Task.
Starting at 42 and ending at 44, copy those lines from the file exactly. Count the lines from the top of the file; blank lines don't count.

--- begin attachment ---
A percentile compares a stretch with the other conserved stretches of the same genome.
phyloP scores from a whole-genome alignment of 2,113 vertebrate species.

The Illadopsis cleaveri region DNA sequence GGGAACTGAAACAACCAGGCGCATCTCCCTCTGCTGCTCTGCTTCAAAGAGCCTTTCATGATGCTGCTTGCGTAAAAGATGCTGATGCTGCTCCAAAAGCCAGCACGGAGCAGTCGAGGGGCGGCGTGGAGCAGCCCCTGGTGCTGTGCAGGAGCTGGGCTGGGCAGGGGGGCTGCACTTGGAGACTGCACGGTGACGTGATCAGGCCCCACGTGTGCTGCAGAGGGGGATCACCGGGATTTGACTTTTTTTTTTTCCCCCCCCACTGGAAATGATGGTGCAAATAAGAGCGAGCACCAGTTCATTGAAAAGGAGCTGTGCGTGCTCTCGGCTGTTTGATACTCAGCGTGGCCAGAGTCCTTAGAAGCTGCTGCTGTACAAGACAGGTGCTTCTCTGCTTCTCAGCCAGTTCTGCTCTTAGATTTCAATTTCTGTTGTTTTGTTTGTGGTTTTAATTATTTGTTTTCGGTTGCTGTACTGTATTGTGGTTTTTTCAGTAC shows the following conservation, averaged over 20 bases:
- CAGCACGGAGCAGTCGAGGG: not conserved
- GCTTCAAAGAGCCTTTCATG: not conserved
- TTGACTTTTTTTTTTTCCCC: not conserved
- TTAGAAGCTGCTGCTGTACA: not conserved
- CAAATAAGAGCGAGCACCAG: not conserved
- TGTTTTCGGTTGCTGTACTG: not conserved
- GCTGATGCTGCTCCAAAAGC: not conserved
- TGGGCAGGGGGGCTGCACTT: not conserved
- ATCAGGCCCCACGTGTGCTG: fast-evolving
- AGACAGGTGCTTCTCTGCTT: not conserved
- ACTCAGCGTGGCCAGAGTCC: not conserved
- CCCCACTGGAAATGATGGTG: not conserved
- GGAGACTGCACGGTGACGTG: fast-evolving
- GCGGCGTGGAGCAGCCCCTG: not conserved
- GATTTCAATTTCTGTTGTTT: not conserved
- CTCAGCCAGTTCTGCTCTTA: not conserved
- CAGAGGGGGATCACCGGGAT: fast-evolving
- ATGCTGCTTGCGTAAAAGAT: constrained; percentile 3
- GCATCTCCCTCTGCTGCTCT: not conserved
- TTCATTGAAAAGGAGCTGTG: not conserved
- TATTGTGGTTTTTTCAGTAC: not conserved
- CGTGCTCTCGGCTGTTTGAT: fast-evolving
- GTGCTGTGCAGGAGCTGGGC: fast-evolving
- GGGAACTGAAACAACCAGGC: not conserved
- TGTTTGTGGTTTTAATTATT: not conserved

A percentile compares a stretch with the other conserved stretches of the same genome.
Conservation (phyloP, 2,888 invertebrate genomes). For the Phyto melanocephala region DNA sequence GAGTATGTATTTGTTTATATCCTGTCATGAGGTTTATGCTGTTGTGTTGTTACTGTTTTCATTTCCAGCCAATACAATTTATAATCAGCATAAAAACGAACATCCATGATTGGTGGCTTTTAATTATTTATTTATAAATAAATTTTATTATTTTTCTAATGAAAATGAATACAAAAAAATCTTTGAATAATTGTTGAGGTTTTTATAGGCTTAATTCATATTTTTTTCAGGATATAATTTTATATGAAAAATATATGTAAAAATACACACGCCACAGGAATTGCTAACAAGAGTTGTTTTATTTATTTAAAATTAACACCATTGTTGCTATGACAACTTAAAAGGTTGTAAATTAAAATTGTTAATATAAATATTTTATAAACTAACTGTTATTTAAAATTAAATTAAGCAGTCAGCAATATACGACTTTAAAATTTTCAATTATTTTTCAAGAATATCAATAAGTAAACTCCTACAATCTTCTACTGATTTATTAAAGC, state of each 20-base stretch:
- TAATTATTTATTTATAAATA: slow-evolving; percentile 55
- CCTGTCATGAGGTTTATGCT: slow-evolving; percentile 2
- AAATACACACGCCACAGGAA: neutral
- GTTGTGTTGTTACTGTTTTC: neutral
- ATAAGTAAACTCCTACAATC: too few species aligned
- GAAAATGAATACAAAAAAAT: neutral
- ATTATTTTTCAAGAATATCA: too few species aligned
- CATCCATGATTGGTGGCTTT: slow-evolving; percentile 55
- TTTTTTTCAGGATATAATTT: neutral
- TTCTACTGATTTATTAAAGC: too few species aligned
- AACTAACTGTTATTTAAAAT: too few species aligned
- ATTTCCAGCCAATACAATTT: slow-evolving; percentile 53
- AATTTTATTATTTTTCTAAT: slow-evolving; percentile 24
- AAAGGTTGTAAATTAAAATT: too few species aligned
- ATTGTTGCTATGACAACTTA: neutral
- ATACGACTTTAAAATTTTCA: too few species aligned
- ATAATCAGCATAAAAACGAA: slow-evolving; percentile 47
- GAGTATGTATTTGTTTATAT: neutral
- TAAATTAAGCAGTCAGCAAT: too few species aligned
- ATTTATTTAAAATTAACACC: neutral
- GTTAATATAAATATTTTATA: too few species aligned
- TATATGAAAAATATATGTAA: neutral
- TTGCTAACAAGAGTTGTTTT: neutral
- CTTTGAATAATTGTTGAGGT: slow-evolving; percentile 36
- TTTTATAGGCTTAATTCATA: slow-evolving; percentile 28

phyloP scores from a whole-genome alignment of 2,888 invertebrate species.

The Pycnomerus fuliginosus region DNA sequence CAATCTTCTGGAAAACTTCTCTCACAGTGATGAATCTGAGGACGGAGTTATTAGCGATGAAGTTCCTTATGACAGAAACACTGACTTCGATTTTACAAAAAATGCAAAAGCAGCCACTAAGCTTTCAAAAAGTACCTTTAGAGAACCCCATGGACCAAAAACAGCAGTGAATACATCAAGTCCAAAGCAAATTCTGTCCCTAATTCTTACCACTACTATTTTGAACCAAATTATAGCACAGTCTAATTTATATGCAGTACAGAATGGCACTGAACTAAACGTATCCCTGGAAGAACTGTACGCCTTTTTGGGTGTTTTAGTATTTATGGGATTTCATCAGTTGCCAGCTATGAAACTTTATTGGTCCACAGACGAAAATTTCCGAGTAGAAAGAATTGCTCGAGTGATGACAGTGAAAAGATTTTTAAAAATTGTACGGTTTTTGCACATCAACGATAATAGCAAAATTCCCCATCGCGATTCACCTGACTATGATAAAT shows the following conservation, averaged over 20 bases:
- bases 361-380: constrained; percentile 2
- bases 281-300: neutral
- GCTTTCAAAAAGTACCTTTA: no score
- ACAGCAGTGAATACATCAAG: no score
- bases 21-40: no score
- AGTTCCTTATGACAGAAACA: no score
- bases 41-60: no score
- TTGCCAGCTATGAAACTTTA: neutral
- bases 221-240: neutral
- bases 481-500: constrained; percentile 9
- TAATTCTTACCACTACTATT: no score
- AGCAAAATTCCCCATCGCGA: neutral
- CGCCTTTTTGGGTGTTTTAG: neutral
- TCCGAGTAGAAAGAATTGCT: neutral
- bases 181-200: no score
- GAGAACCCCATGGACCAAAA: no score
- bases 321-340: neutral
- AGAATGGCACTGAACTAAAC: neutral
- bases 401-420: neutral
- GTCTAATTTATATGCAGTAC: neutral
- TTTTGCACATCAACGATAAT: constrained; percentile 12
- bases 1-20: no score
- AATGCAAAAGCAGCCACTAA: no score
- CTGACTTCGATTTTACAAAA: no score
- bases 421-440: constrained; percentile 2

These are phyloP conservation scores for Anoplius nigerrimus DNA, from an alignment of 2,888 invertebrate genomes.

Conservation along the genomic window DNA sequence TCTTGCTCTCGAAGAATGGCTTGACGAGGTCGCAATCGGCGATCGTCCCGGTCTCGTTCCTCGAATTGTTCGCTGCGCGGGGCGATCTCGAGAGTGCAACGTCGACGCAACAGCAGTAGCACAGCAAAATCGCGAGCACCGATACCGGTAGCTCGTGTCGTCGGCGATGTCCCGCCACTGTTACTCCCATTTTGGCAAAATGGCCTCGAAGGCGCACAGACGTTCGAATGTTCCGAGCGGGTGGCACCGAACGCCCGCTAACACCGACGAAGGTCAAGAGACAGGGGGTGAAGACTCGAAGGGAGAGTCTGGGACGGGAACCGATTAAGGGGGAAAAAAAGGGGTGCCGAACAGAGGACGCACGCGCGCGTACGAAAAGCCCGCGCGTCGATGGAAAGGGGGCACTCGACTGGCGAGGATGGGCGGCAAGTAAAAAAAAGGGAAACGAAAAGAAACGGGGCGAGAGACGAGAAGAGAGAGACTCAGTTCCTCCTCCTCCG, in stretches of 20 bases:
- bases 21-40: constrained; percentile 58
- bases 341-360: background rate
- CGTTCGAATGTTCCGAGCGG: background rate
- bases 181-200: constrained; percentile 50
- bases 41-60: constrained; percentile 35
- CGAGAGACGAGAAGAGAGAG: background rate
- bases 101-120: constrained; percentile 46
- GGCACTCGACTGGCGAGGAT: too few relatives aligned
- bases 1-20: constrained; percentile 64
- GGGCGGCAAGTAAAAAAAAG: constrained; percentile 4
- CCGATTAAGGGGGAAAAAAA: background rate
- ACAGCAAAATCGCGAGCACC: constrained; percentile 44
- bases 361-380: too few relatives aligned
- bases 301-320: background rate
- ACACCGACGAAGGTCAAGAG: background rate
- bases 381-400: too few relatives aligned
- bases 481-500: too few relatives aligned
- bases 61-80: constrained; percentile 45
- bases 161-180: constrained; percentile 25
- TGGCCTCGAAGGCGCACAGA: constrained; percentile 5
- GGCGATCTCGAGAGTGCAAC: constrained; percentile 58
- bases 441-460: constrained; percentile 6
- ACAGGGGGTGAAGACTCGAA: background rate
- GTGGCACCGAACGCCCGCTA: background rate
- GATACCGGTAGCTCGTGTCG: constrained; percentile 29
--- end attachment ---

- ATTTCCAGCCAATACAATTT: slow-evolving; percentile 53
- AATTTTATTATTTTTCTAAT: slow-evolving; percentile 24
- AAAGGTTGTAAATTAAAATT: too few species aligned